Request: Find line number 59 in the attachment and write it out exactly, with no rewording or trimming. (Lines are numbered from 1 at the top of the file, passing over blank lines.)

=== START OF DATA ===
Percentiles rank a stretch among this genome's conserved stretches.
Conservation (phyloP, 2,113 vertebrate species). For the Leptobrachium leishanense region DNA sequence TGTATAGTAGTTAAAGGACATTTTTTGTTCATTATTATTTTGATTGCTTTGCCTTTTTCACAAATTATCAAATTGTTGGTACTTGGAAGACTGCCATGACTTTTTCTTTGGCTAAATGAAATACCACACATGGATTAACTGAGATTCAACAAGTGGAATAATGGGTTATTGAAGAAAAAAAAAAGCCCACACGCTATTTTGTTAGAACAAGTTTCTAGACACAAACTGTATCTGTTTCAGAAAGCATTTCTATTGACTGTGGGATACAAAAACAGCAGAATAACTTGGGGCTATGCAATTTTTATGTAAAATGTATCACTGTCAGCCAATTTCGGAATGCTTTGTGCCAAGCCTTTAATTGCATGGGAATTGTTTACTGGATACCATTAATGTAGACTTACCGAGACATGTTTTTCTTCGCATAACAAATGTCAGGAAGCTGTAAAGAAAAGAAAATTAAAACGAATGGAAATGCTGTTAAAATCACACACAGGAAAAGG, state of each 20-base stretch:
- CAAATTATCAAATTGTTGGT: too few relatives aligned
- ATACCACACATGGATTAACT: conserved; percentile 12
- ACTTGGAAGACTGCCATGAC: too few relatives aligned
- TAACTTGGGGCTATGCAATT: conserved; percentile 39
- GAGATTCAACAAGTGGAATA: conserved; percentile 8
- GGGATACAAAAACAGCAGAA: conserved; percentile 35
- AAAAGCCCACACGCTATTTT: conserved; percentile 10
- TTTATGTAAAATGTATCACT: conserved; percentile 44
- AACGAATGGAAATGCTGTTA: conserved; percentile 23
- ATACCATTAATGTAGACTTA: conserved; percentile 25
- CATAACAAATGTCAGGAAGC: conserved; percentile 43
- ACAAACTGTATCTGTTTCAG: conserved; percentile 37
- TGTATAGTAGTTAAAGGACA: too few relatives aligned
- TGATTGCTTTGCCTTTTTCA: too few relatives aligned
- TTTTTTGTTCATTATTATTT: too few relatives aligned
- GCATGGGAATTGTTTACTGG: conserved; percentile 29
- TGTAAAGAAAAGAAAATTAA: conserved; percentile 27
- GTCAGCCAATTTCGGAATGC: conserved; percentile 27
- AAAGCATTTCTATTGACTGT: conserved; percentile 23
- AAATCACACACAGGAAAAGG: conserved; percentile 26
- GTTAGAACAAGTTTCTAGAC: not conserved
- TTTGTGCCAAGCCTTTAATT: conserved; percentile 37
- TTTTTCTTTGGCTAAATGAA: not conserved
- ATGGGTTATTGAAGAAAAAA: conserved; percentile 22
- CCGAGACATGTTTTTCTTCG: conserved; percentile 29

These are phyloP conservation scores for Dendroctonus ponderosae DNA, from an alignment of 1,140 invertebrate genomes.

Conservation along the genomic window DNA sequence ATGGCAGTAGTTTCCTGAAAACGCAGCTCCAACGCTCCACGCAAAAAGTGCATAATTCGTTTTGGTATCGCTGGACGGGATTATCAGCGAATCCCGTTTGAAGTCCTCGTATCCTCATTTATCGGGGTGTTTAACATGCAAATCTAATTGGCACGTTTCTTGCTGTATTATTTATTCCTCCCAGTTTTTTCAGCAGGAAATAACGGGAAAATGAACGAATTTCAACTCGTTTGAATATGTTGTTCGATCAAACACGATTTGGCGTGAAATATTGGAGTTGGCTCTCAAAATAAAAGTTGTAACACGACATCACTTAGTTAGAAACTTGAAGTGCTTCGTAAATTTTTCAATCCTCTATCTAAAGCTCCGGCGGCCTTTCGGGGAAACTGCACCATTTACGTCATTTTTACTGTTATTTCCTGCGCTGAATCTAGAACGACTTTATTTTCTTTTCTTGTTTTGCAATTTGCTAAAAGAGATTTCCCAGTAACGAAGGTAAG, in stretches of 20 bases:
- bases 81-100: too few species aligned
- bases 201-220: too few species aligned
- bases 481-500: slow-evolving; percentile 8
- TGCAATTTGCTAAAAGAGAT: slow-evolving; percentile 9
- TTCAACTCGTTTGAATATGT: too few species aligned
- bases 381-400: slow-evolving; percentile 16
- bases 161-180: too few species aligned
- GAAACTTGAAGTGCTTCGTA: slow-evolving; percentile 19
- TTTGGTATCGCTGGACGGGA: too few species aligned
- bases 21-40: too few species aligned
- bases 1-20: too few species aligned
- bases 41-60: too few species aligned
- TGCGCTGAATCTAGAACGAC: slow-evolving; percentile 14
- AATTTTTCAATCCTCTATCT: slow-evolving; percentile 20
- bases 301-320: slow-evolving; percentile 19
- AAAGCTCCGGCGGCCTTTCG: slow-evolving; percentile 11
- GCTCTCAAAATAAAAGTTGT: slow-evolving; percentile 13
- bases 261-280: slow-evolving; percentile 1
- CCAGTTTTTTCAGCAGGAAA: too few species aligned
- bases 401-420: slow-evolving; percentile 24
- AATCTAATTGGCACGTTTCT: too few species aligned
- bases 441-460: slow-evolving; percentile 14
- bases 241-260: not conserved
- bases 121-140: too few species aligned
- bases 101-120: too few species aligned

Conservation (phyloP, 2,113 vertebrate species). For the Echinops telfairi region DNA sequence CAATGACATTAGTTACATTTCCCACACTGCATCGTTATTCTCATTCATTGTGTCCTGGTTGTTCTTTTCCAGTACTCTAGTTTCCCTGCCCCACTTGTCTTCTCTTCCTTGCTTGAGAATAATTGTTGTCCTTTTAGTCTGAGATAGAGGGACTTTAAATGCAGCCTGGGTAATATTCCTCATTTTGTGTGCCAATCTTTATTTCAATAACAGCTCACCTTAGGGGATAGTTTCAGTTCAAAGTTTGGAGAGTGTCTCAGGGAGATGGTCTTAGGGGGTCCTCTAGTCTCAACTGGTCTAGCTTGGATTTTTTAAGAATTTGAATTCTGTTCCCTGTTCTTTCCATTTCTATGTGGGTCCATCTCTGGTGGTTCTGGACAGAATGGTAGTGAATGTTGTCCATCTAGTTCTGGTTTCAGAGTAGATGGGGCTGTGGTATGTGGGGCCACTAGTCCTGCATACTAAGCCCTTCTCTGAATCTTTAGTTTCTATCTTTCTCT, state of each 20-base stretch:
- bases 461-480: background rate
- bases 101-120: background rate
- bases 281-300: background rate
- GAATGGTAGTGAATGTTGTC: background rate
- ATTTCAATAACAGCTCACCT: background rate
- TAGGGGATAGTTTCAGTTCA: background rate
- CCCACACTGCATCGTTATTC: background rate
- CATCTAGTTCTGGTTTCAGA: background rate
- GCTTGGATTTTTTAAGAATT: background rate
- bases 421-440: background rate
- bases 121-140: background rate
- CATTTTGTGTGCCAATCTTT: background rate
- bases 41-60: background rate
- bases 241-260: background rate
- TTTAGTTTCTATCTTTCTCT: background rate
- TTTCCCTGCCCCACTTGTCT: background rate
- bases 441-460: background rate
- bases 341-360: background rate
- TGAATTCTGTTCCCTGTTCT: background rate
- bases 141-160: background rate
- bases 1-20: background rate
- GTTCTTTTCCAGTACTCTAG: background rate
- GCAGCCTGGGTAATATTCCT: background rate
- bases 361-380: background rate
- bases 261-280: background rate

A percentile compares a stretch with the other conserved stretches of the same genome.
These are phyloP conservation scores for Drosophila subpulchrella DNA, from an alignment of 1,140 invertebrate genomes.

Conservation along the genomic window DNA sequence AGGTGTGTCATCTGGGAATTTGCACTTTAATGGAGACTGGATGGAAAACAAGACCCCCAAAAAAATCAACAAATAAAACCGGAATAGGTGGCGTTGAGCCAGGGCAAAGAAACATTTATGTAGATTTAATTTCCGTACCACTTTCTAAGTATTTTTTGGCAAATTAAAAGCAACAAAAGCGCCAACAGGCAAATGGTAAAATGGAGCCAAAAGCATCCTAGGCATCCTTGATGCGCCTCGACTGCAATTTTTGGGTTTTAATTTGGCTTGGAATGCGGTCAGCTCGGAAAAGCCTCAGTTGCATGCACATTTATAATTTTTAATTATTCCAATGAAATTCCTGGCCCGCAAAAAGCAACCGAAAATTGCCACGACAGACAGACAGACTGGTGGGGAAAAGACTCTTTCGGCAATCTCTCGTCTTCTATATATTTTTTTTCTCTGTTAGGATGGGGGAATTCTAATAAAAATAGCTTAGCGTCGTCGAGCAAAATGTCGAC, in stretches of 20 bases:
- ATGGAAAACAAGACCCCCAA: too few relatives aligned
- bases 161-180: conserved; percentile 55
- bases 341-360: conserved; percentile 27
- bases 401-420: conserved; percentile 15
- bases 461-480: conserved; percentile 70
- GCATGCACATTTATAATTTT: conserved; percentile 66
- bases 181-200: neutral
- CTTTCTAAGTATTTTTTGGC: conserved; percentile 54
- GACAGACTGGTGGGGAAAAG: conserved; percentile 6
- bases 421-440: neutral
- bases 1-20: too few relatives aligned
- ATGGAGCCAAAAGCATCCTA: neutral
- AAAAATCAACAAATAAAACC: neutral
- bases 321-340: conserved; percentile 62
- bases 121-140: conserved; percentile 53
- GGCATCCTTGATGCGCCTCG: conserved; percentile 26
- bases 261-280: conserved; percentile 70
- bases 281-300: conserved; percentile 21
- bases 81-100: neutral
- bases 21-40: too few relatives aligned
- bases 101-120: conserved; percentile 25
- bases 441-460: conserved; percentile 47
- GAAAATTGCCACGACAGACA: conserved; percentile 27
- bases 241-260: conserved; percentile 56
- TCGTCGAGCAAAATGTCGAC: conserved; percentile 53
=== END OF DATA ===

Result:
- GAATGGTAGTGAATGTTGTC: background rate